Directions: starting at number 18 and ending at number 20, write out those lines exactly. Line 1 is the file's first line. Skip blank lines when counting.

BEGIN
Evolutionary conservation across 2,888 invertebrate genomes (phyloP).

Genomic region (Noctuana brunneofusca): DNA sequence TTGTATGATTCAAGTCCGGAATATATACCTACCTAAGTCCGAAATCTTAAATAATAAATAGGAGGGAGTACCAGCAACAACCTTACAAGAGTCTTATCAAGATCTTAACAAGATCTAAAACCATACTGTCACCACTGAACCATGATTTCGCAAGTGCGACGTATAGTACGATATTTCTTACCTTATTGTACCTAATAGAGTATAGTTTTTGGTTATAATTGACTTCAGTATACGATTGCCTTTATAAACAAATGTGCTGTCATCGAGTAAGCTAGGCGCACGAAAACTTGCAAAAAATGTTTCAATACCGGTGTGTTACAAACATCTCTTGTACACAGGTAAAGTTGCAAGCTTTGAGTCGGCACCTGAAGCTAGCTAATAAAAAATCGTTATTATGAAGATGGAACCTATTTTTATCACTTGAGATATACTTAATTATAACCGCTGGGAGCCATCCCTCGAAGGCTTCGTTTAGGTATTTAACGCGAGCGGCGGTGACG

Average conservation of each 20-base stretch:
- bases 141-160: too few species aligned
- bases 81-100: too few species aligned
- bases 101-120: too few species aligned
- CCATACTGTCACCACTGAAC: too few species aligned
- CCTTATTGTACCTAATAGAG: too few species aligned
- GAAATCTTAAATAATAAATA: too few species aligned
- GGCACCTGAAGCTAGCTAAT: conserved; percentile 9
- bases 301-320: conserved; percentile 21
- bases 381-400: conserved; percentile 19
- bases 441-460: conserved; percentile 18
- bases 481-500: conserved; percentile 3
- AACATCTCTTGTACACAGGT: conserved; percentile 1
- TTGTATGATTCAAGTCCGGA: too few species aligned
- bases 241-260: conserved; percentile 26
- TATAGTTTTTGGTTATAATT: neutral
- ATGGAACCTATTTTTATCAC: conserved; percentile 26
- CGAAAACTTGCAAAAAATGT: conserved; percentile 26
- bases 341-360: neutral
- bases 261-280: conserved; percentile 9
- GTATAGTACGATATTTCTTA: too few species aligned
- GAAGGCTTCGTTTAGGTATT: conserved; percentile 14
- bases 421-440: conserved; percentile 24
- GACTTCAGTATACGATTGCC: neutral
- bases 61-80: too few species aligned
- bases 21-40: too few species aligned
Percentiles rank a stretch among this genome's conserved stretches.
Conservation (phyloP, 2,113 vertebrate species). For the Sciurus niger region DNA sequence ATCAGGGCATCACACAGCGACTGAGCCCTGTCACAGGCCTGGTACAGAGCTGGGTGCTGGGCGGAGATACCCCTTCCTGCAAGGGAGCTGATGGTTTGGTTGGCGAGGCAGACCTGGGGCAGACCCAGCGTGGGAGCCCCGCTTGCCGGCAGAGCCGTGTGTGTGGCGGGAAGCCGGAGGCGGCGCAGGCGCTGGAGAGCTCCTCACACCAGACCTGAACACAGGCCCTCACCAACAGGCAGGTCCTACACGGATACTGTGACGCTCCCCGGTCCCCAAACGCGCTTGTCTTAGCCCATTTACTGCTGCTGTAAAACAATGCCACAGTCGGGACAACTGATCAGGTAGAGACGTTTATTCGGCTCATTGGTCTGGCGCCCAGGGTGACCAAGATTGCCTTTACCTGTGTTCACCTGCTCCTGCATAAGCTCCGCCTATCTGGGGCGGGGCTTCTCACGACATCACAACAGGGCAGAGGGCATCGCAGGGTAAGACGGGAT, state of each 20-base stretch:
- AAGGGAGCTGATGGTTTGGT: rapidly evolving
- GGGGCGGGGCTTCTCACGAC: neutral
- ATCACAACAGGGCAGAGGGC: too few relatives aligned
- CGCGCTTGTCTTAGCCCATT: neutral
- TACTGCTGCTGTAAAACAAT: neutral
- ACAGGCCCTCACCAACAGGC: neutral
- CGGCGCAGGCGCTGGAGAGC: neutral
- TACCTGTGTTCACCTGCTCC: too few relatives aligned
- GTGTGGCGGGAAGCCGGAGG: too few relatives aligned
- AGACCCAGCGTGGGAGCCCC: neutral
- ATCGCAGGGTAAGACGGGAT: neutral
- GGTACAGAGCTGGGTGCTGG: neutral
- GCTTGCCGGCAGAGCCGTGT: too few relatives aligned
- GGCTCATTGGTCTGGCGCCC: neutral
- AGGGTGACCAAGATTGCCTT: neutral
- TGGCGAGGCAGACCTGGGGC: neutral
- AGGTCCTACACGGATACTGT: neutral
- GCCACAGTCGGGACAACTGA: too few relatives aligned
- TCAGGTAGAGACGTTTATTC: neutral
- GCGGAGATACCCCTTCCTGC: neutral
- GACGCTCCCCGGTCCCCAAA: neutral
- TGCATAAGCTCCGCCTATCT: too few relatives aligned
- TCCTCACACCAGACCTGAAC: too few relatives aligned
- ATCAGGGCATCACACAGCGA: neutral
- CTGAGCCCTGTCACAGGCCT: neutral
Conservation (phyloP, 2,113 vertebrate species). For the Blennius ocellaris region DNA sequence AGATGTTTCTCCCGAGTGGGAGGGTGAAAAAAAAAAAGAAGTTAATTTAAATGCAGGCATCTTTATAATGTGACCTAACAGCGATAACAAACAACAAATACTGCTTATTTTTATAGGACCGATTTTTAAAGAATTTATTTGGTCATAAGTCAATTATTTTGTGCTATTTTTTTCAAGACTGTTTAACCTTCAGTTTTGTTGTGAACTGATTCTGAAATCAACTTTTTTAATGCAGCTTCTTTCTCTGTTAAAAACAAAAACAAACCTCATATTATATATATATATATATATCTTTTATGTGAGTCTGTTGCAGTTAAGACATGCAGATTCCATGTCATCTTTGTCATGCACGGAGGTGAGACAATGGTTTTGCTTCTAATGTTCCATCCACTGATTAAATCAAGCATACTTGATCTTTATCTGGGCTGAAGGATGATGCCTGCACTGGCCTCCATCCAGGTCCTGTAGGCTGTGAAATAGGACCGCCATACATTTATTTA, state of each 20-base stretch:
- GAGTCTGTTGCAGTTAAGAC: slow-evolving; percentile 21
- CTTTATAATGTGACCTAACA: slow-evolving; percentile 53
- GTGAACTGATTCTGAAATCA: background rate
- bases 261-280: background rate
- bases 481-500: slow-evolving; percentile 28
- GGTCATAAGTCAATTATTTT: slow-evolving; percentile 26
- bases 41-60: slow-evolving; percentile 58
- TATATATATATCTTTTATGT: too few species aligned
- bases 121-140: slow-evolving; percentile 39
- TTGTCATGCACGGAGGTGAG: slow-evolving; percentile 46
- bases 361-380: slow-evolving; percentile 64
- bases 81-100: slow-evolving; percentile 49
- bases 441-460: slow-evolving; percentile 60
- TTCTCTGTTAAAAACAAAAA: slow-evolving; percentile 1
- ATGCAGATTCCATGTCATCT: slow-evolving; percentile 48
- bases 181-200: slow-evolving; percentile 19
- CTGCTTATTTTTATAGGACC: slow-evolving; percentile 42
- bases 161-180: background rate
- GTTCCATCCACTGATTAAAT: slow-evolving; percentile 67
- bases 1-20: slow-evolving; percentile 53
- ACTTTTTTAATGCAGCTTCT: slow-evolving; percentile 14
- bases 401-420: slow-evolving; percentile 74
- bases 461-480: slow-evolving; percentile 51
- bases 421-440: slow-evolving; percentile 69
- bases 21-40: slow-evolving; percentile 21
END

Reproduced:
- TATAGTTTTTGGTTATAATT: neutral
- ATGGAACCTATTTTTATCAC: conserved; percentile 26
- CGAAAACTTGCAAAAAATGT: conserved; percentile 26